As you’ve probably noticed, the market has been volatile lately, to say the least. However, unlike 2008, this time the US economy, led by the strong housing and automotive sectors, is still growing, albeit slower than many would like. The recent weak stock market action, although blamed on weak oil prices and a slowdown in China, was probably just as much caused by an overheated US stock market in need of a correction.
Regardless of the cause, we’re probably close to the end of the market downturn. So, how can you take advantage of the likely rebound?
Here are three stocks and one exchange-traded-fund that, in my view at least, have been beaten down unnecessarily, and should rebound nicely when the market settles. All pay substantial dividends, so you’ll also enjoy a steady income just in case the market takes a while to recover.
Genuine Parts Company ($GPC): Down 22% year-to-date (YTD). GPC distributes auto parts through more than 1,000 NAPA stores nationwide. GPC also has divisions selling industrial parts, business products, and electronic materials. In addition to the weak stock market, GPC’s disappointing June quarter results also pressured its share price. But those numbers were mostly driven by non-recurring events that won’t likely be repeated, such as unfavorable currency exchange rates. GPC is paying 3.0 percent dividend yield.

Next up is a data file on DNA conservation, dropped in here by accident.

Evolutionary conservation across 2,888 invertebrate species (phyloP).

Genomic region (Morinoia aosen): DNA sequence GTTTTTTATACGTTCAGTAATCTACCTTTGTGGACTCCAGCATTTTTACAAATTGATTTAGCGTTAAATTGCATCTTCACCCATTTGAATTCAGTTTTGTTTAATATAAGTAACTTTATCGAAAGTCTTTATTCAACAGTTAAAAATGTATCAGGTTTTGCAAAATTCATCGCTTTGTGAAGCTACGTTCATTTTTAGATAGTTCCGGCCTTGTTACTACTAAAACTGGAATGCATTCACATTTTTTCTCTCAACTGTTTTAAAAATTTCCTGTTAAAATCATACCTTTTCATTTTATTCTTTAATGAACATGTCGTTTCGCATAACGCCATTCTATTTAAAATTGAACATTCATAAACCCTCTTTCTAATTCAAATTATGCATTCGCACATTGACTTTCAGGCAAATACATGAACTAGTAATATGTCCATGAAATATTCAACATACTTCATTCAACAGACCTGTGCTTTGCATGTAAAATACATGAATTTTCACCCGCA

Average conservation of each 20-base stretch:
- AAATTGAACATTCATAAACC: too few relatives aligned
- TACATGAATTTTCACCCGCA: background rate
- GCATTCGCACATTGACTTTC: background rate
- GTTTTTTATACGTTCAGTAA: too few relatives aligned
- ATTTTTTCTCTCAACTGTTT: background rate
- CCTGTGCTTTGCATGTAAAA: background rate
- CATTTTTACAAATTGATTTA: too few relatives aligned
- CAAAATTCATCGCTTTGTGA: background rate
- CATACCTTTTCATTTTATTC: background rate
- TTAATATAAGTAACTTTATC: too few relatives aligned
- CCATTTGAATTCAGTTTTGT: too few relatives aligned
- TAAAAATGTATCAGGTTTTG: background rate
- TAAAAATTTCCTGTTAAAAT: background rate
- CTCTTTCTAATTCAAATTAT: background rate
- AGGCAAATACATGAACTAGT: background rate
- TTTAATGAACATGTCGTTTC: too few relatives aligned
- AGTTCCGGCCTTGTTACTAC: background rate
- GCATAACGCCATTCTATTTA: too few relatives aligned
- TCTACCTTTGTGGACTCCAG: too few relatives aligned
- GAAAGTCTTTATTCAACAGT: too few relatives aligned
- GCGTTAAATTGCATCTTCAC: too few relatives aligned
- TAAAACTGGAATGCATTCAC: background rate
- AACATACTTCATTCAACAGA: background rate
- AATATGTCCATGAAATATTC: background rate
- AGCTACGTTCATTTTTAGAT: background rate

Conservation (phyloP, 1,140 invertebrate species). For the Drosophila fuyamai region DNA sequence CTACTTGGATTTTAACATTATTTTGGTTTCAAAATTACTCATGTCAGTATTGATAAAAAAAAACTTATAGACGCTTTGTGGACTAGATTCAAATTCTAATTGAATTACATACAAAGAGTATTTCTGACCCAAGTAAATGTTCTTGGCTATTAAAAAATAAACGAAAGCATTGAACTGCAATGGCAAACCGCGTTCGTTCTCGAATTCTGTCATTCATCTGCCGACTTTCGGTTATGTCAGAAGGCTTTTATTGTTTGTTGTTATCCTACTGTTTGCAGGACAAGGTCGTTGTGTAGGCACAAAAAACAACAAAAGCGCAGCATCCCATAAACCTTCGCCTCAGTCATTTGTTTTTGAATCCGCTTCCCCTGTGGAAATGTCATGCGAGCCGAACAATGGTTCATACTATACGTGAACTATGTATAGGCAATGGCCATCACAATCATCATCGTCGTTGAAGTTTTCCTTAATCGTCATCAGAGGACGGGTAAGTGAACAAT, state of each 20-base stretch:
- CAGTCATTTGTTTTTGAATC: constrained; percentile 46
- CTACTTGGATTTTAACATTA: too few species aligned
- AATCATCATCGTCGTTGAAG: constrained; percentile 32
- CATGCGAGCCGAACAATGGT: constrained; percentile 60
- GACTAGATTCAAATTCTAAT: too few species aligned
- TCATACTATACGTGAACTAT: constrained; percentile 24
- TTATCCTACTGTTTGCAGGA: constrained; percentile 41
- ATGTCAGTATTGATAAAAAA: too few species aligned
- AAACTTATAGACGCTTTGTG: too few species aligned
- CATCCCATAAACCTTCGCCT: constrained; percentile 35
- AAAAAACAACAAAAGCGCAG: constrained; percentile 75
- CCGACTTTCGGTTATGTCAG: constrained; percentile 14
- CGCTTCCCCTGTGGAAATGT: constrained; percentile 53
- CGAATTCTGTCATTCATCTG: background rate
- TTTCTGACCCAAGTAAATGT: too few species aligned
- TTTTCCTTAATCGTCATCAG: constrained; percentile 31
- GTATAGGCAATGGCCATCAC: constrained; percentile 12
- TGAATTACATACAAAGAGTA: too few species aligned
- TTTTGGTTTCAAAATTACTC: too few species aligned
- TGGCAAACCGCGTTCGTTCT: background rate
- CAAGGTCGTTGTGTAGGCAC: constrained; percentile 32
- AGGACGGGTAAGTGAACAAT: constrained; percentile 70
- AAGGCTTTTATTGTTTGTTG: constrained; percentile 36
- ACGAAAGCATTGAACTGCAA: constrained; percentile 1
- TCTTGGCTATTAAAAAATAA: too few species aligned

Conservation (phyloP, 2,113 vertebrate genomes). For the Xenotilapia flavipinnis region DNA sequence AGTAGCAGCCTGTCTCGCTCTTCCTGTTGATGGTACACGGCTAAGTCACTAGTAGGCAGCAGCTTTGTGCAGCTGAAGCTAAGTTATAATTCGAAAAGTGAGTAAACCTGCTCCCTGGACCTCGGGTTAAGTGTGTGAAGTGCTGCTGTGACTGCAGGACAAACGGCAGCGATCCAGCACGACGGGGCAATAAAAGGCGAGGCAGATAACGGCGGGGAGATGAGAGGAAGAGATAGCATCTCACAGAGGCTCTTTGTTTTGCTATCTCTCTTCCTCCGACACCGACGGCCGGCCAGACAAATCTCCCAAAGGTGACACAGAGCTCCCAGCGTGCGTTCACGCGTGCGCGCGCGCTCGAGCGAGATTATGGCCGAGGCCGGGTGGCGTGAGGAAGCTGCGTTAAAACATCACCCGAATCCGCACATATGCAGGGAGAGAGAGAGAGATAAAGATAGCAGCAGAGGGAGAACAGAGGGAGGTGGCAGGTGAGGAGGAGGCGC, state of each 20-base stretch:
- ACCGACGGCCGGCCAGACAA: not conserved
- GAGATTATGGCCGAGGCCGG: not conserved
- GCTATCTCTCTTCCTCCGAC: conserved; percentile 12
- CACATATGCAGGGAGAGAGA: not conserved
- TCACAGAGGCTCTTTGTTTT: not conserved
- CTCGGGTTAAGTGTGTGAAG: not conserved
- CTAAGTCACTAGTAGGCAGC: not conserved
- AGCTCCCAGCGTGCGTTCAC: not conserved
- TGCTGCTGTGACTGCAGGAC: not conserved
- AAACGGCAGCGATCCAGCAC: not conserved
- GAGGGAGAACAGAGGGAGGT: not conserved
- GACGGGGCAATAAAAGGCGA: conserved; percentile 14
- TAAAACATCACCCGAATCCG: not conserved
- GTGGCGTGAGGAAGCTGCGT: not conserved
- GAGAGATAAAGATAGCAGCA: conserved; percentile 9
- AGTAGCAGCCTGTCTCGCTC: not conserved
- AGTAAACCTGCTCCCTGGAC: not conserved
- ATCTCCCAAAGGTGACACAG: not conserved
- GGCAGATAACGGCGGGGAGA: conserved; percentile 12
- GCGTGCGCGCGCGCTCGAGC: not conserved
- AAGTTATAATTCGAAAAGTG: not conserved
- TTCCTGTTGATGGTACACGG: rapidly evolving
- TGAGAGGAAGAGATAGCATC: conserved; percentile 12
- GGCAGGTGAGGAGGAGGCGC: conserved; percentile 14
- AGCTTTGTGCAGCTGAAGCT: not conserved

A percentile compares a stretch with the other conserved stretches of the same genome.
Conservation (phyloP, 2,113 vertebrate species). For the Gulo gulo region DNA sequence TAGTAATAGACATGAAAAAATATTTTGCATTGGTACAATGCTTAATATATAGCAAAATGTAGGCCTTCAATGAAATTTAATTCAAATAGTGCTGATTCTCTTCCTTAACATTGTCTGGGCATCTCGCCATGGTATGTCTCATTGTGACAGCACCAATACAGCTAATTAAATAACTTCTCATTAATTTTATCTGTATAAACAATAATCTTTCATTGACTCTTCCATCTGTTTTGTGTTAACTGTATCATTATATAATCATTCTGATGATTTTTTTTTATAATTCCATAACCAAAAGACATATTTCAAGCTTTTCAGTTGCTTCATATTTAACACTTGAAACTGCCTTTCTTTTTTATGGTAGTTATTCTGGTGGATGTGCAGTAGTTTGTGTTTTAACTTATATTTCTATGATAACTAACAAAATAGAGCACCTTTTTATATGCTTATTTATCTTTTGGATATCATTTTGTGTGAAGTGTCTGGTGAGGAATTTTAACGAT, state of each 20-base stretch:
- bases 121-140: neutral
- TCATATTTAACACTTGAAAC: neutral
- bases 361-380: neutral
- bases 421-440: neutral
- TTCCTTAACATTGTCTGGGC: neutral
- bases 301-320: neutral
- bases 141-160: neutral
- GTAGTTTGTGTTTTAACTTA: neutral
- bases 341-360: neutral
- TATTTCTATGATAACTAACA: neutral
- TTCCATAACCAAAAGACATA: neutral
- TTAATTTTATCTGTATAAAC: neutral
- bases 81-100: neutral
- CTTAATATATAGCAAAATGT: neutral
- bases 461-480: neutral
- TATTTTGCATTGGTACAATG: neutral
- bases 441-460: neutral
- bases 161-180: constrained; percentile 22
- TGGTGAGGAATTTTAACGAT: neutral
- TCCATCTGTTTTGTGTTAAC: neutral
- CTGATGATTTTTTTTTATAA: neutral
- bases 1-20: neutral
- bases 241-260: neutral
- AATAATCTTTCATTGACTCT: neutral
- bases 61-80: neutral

Mattel, Inc. ($MAT): Down 23% YTD. Once the market leader, this toy and doll maker stumbled in recent years. Last year’s seven percent sales drop was the final straw. In January, Mattel installed a new CEO that has initiated an ambitious turnaround strategy. However, Mattel is a big ship to turn around, so it will take a year or so before these efforts show significant results. But Mattel is paying a substantial 6.4% dividend yield.
iShares US Utilities ETF ($IDU): Down 11% YTD. Utility stocks have underperformed the overall market all year. Fears that the expected Federal Reserve’s upcoming interest rate hikes would depress utility share prices were the main culprit. The idea was that, when interest rates rose, dividend investors would abandon utility stocks in favor of CDs or money market accounts. But, in fact, history shows that utility dividends and share prices typically move up in a rising interest rate environment. iShares US Utilities, paying a 3.5 percent dividend yield, holds 60 gas, electric, and water utilities, all in the US.
Hospitality Properties Trust ($HPT): Down 13% YTD. Hospitality is a real estate investment trust (REIT). REITs are a specialized type of corporation that is exempt from paying federal income taxes as long as it holds mostly real estate properties and pays out at least 90% of its income to shareholders in the form of dividends. As is the case for utilities, REIT share prices have been pressured by fears that rising interest rates would incite investors to abandon REITs. However, similar to utilities, REITs that own properties, as opposed to mortgages, tend to prosper when interest rates rise. Hospitality, paying a 7.7 percent dividend yield, owns more than 250 hotel properties and 190 travel centers that it leases to third-party operators.
These are my ideas. As always, do your own research. The more you know about your stocks, the better your results.
For tips and information on the best utilities and dividend stocks from Harry Domash, please check out Dividend Detective.
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